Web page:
The Silent Streets: 50 years after shouts rang out in Jackson, Mississippi

“Oh God, the heathen have come into your inheritance; they have profaned your holy temple.” Psalm 79:1

“I helped create this,” stated Reverend Ed King as we ate lunch at the Mayflower Cafe in Jackson, Mississippi. We were talking about what it was like to walk downtown the main street in Jackson, Mississippi that leads up to the State Capitol. This street flanked on all sides by what used to be very powerful white mainline Protestant Christian churches — First Presbyterian, First Baptist, Galloway United Methodist…

“Do you feel something? Do memories flood back?” I asked. Fifty years before this street was filled — marches, sit-ins, police violence, torture… now silent and mostly deserted. As soon as white power structure was given a huge blow by the hard work and sacrifice of many… the main streets of Jackson were deserted. As we ate our lunch that hot afternoon, construction crews were rehabilitating the road, trying to implement another attempt at revitalization. The Mayflower Cafe is one of only a handful of business actually open.

mayflowerReverend Ed King has been in Jackson, Mississippi since 1963 when he came to serve as a chaplain at Tougaloo College. He was the first white minister to take this position in an all black college. This minister of the Civil Rights Movement was instrumental in organizing a church protest campaign in which black and white students would attempt to enter the white powerful churches mentioned at the beginning of this post — “to confront Christians where they are vulnerable — their faith” to paraphrase Reverend King.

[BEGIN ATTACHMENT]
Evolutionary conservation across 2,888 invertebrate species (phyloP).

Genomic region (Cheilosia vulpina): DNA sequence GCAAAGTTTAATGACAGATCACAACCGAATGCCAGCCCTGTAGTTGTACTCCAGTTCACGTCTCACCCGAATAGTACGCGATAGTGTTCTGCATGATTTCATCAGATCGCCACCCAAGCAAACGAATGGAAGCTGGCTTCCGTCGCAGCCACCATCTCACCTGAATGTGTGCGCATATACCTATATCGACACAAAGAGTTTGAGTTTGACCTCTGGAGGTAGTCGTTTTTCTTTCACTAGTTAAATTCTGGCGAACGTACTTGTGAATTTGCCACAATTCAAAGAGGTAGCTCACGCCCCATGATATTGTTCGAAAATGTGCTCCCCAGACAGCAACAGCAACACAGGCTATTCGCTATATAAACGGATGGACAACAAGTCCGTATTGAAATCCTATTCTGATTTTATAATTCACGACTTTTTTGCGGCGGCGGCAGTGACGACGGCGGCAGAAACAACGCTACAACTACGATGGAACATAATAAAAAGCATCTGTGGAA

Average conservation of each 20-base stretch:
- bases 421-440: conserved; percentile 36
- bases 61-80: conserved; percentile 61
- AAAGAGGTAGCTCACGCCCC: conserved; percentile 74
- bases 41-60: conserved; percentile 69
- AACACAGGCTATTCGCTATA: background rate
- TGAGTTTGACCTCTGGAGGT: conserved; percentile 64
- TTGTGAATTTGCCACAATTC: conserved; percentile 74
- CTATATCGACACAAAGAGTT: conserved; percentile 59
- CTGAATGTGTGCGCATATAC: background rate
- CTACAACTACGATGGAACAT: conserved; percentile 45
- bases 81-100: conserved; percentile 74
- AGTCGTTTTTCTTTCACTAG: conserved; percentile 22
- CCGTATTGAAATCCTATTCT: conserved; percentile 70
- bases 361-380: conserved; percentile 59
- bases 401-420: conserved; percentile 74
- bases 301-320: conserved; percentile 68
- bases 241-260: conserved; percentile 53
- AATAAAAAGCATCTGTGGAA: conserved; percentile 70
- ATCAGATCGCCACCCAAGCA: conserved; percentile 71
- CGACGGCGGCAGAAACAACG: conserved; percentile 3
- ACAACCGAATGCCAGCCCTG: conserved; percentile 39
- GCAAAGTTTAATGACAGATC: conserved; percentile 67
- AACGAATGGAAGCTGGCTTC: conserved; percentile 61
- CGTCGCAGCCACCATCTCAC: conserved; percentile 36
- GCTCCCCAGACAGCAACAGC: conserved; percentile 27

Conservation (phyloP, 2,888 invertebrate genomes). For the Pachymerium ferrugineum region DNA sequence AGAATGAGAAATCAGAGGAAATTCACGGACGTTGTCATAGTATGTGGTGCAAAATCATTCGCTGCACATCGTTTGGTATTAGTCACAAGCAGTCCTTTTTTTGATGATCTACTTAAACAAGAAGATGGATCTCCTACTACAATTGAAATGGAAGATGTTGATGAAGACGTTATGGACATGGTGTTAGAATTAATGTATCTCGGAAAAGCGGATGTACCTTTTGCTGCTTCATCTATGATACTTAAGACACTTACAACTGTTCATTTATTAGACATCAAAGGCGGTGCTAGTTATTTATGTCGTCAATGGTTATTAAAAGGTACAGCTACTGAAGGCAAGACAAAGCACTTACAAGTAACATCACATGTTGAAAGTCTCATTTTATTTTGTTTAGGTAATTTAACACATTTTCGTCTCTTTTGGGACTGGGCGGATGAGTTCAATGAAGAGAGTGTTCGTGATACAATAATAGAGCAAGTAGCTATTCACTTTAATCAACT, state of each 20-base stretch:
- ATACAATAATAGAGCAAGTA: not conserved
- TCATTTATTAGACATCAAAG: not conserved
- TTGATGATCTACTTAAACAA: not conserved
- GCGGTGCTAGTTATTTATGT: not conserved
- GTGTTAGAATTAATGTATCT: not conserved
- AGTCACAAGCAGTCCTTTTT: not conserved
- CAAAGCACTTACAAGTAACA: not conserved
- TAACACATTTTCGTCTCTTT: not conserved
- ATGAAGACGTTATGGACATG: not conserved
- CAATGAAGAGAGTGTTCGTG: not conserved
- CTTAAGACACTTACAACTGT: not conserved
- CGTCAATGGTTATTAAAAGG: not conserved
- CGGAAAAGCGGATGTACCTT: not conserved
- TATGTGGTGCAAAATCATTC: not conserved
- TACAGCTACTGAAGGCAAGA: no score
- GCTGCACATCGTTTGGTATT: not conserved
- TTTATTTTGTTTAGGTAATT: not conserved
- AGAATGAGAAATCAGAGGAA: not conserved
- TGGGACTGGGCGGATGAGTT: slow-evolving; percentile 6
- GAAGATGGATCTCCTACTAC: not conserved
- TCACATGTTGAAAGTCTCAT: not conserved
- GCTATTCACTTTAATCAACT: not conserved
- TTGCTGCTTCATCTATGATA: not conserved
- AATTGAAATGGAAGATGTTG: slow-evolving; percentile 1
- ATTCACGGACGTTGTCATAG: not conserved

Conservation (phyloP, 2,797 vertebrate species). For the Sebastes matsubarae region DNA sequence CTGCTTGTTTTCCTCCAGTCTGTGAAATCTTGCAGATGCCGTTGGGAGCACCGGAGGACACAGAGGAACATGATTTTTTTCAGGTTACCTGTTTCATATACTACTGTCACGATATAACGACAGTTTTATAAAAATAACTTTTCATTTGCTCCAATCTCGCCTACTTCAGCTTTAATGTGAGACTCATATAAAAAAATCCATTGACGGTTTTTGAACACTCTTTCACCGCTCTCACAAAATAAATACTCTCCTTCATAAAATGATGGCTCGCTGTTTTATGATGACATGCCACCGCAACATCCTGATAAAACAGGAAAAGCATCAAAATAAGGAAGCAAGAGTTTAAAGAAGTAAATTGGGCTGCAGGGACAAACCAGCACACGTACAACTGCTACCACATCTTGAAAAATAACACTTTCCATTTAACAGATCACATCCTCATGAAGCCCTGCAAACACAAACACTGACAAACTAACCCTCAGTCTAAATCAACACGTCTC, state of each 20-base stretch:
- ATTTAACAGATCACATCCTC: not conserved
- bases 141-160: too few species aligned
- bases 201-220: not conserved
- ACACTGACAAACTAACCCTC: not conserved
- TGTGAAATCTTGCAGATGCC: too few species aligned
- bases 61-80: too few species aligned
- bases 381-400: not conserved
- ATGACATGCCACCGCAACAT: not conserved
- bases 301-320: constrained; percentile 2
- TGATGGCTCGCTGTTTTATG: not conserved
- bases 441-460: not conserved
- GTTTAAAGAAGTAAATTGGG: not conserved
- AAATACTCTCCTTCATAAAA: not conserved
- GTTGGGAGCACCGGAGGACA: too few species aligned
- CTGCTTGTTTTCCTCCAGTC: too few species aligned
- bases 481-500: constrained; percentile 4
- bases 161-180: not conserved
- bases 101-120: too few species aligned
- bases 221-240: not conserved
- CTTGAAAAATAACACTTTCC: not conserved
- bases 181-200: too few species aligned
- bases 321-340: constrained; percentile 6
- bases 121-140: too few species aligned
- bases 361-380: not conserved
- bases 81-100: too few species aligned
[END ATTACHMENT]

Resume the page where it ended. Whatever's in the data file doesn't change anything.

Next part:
If the call of the church is to bring all humans to Christ, how can any church justify turning people away who have come to worship in peace?

United Methodists, Presbyterians, and Baptists, Protestant Christians called the police;  students were handcuffed and jailed when they attempted to kneel down to pray outside of the doors that shut them out of Christian fellowship.

Yes. This was a thing… and it was a thing less than fifty years ago. But now Jackson streets are quiet. “I helped create this,” Reverend King says.

So what has been created? What do we make of the silent streets?

Well, on the one hand, my daughter and I can sit together without incident in downtown Jackson. Her brown skin against my white skin is not grounds for refusing us service–or worse–any longer. On the other hand, the cry of civil rights struggle is drowned out by the comforting seductions of a wishful post-racial mindset.

For over the past decade my church, the United Methodist Church (UMC), has advertised “Open Hearts. Open Minds. Open Doors.” Yet, if we are to purify the profaned temple – the temple filled with those that not less than 50 years ago would choose to arrest rather than welcome people of color into its doors, we will need more than a nice slogan. As we stand now, 50 years later the UMC remains 93% white, churches remain segregated and actual diversity (i.e. people of color and whites, not only worshiping, but leading churches together) elusive.

Oh God, the heathen have come into your inheritance; they have profaned your holy temple.

Like Reverend King, the struggles and shouts for justice will need to well up in us on a regular basis. We need to teach ourselves and our children about the sacrifices, the lives lost.  We need to repent of taking too much solace in the silent streets.

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